Maggie Reid, Assistant Features Editor
What started off as a usual Monday the week before spring break turned into a scary and stressful day for most students. Around 11 a.m., students received text messages stating that the college was on lockdown due to a “real and credible” threat.
For most of the day, students were kept in place while they waited for officials to evacuate them to safe locations.
Fahrudin Omerovic, a Utica College student, was found to have made these threats and was later arrested. Omerovic was charged with four counts of making a terroristic threat.
Following the lockdown, junior Madison Burnham still feels nervous walking into the classroom where she and other students were kept.
“Other than that, I don’t have any more concerns or fears,” Burnham said. “During the lockdown, however, different words meant different things to different people, which caused a lack of understanding and added to student’s fears.”
Junior Amanda Carollo has experienced lockdowns at her high school, so this was nothing new.
“I’ve experienced this before, so it didn’t really affect me as much,” Carollo said.
However, she did note improvements needed to be made.
“I feel like there should’ve been more feedback,” Carollo said. “People were saying all kinds of different things during this, nobody really knew what was happening. Social media was a big issue as well.”
Sophomore Laura Graves wasn’t on campus when the lockdown occurred, however the next day she was able to see her roommates reactions to the event.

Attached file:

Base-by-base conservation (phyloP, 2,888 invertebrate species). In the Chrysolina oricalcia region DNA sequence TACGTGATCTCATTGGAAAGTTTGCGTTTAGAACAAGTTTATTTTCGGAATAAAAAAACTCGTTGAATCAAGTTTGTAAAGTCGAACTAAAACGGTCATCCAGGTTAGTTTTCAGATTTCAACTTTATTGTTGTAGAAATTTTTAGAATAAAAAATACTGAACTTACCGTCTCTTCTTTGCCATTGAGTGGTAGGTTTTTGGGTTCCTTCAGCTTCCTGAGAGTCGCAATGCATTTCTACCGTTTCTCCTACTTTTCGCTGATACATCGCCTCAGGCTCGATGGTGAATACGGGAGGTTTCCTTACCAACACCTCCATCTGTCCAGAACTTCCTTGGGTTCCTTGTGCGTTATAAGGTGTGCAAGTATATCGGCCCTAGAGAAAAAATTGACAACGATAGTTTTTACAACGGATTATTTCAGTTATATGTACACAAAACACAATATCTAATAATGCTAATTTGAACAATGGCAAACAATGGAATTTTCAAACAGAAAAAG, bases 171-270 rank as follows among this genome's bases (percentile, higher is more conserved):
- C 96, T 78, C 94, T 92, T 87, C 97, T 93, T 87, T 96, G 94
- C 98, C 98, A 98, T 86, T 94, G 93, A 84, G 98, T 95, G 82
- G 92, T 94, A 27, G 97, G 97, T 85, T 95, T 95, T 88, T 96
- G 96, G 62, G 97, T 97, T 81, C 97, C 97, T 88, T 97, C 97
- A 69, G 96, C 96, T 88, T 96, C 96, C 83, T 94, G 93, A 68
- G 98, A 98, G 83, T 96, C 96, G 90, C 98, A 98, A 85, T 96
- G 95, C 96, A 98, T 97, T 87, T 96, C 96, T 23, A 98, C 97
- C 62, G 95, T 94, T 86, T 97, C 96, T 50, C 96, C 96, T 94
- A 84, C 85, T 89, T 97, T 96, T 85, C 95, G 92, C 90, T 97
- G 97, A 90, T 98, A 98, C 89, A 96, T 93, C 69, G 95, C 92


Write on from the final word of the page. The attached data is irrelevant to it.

“I wasn’t here, so it didn’t affect me as much,” Graves said. “Coming back the next day, I saw how my roommates and friends acted, they still had questions about everything that happened. I wasn’t here to have personal experience, I didn’t feel the same or have the same perspective that everyone else had.”
Following the lockdown, senior Taylor Osowski doesn’t have any more concerns.
“I’m glad they caught the guy and I feel safer now because of that,” Osowski said. “I think the police and officials on campus during and after did a really good job to keep us safe and to make improvements after the fact.”
Like Carollo, Osowski agreed that social media played a big problem adding to students stress during the lockdown
“Social media had a very negative role because rumors got passed around really quickly,” Osowski said. “Nobody knew what was going on and it heightened everyone’s fear and anxiety. During the lockdown, the only real way it was useful was to alert everyone to the fact that a lockdown was occurring.”
Following the experience, it is understandable for students to still have fears and concerns.
“The biggest thing is to talk with people, which doesn’t necessarily mean you have to come into counseling center,” said Alison Franklin, director of the counseling center. “This can mean staff, friends, or other people on campus in order to understand that you are not alone in feeling that way. It can also help to stay active, busy and positive.”
Stress is also a symptom that can arise from this experience. While a little bit of stress can be good and help keep you alert and productive, too much can cause physical, emotional and behavioral symptoms.
Some physical symptoms include fatigue, sleep difficulties, headaches, a weakened immune system and nausea. Emotional symptoms include loss of motivation, anxiety, depression or sadness, restlessness and inability to focus. Behavioral symptoms can include drug or alcohol use, unhealthy eating and social withdrawal.
The counseling center is located in Strebel Room 204 and is open Monday-Friday 8:30 a.m. to 5 p.m. Make an appointment by calling (315) 792-3094 or e-mailing firstname.lastname@example.org.